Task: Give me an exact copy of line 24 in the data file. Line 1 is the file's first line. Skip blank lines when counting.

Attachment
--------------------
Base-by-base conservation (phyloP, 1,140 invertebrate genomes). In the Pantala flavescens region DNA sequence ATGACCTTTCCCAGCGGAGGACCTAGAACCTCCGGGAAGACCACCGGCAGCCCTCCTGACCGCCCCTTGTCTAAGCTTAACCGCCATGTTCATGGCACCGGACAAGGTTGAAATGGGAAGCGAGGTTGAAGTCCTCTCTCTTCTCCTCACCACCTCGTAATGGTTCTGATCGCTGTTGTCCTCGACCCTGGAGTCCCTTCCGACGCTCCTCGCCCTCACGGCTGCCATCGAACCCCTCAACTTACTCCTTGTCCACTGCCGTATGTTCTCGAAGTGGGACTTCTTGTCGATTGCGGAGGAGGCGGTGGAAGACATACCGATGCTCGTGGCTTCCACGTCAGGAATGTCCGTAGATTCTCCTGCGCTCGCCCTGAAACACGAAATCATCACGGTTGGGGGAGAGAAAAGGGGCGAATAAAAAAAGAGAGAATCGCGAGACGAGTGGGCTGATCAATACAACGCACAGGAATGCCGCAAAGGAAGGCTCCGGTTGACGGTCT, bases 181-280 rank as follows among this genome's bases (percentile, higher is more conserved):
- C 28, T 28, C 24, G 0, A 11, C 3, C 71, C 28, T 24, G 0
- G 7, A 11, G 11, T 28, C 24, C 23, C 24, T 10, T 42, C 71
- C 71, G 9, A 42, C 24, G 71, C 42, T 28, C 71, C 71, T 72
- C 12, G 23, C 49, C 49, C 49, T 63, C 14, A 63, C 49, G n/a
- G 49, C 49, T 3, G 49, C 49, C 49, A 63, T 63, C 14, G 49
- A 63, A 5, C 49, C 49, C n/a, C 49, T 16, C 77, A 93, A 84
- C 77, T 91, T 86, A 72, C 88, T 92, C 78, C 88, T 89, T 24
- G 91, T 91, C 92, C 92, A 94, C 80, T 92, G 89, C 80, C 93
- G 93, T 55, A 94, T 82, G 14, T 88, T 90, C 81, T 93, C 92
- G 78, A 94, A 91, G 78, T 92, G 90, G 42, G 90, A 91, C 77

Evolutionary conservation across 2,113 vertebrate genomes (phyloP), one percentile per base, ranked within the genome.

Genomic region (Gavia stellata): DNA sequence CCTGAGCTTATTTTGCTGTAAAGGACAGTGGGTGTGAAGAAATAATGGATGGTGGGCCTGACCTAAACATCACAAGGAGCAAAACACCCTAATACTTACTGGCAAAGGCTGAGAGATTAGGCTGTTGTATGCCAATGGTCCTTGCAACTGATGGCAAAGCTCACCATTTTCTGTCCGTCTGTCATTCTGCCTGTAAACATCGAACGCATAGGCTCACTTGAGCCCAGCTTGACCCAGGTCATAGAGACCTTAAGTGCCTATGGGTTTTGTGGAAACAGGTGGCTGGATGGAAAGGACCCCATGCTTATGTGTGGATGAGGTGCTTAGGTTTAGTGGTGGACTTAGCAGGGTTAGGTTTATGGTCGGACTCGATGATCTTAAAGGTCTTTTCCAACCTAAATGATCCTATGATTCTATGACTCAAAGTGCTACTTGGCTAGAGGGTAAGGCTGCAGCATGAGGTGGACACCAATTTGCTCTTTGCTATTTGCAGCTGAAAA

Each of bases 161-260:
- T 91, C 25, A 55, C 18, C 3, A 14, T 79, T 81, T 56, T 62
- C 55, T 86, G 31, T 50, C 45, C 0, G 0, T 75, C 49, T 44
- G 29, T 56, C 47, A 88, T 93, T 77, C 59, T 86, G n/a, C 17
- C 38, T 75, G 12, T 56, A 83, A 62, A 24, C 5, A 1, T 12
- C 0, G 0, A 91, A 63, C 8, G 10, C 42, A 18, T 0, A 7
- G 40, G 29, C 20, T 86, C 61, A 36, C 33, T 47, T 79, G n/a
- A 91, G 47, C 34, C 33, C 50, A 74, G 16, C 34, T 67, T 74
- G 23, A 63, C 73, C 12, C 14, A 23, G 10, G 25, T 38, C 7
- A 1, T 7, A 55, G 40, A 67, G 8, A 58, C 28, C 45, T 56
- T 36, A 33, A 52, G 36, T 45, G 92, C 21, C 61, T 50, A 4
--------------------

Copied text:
- T 36, A 33, A 52, G 36, T 45, G 92, C 21, C 61, T 50, A 4